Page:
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Growth, Macroeconomics, and Development


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  • Stanley Fischer
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    The 1980s were both the lost decade of growth for much of Latin America and Africa, and the period in which -- through the new growth theory -- macroeconomists returned to the study of growth and development. The new growth theory is production function driven and concerned primarily with steady states, and has paid little attention to the role of macroeconomic policy -- as reflected for instance in the rate of inflation and the budget deficit -- in determining growth. This paper presents a variety of evidence that macroeconomic policies matter for long-run growth. First, macroeconomic variables enter the typical new growth theory cross-country regressions with statistical significance and the expected signs. Second, evidence from large multi?country case studies, and from case-studies of Chile and Cote d'Ivoire presented in the paper, shows that macroeconomic policy choices have had a significant impact on growth over periods of more than a decade. The conclusion is that macroeconomic policy choices, including the budget deficit, the exchange rate system, and those choices that determine the inflation rate, matter for long-term economic growth.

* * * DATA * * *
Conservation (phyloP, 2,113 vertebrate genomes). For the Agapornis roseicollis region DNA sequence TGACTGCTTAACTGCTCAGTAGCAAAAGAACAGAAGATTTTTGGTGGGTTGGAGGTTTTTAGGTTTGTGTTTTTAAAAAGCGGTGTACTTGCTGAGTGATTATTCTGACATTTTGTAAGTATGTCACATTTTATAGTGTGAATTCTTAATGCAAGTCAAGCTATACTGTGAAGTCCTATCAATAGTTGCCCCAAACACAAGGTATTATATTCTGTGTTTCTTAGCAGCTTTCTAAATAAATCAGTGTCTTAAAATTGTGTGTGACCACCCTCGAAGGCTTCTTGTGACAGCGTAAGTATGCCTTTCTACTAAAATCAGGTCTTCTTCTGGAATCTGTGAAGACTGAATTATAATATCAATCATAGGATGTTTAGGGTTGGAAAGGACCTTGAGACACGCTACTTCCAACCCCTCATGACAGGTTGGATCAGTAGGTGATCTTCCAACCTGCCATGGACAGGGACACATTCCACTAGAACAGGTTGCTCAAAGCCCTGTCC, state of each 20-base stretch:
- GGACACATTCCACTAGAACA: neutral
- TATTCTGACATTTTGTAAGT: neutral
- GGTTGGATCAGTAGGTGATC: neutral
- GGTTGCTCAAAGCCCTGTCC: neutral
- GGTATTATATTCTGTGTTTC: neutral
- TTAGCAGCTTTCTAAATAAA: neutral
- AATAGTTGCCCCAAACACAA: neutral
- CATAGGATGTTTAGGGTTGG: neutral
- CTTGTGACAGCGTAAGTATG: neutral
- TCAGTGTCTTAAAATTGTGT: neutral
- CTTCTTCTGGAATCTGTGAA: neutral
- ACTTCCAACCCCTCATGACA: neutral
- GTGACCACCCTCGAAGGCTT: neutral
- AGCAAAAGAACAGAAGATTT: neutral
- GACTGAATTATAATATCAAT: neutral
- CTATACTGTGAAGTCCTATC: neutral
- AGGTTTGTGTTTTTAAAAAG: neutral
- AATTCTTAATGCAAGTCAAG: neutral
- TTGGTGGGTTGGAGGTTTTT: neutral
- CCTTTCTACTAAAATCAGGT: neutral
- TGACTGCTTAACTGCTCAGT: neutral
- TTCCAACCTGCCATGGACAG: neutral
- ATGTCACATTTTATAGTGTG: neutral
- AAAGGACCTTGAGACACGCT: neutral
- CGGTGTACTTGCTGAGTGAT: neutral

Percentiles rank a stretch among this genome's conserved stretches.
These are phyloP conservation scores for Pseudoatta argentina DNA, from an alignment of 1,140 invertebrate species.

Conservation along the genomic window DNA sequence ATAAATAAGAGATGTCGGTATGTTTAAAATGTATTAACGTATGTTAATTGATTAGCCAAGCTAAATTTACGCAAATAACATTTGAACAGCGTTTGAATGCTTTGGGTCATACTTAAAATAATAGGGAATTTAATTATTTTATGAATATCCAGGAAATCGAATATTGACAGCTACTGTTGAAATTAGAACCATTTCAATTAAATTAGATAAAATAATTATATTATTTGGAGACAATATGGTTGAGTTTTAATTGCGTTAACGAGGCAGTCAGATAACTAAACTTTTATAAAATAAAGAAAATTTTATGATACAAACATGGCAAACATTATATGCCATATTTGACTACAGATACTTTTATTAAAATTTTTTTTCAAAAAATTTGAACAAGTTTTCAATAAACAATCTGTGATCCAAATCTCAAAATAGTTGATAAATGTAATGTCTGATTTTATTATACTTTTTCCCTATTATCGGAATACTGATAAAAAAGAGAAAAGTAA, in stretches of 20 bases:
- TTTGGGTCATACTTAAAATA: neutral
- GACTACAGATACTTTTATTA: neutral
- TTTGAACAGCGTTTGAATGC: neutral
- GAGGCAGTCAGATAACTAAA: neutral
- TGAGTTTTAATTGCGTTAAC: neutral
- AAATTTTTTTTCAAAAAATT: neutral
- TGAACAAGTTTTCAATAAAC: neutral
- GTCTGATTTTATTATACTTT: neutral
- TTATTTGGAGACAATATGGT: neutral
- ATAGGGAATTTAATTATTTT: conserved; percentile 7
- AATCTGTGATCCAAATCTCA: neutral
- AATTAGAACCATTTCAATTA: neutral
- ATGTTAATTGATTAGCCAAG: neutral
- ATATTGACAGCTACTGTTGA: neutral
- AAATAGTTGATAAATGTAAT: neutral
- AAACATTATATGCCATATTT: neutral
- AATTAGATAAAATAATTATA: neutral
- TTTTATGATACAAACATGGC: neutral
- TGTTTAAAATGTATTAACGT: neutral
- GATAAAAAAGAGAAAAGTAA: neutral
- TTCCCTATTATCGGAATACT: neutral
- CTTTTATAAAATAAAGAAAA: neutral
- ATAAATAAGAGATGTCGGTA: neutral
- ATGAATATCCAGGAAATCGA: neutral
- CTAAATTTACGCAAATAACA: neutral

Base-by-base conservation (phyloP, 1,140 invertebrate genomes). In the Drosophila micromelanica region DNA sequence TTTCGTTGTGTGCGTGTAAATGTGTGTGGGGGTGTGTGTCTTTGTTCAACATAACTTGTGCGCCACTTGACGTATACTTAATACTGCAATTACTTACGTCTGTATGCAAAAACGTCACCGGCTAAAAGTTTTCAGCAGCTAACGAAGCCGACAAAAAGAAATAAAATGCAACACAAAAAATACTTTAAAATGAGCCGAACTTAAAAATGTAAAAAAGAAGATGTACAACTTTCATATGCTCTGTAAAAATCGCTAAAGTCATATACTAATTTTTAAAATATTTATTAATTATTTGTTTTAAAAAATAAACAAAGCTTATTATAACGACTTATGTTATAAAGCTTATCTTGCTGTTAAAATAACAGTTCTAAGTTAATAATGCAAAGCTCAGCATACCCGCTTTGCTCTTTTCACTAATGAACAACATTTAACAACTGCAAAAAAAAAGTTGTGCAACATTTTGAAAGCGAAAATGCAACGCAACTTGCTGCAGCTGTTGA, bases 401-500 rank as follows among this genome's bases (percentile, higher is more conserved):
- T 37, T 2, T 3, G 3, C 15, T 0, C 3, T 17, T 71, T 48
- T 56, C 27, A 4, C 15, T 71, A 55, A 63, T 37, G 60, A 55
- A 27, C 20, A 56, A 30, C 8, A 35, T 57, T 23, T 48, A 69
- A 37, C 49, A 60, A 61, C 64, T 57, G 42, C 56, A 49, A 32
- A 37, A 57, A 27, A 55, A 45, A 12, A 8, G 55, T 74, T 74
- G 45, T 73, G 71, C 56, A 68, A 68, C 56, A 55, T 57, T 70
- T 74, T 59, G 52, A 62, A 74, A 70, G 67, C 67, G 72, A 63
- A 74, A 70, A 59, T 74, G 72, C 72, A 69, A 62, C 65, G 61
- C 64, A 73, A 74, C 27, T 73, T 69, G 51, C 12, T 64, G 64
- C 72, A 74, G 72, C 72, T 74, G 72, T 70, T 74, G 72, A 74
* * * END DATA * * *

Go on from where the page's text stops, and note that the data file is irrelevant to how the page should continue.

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    Bibliographic Info

    Paper provided by National Bureau of Economic Research, Inc in its series NBER Working Papers with number 3702.

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    Date of creation: May 1991
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    Publication status: published as NBER Macroeconomics Annual 1991, Vol.6, eds, O.J. Blanchard and S. Fischer, Cambridge: MIT Press, January 1992.
    Handle: RePEc:nbr:nberwo:3702

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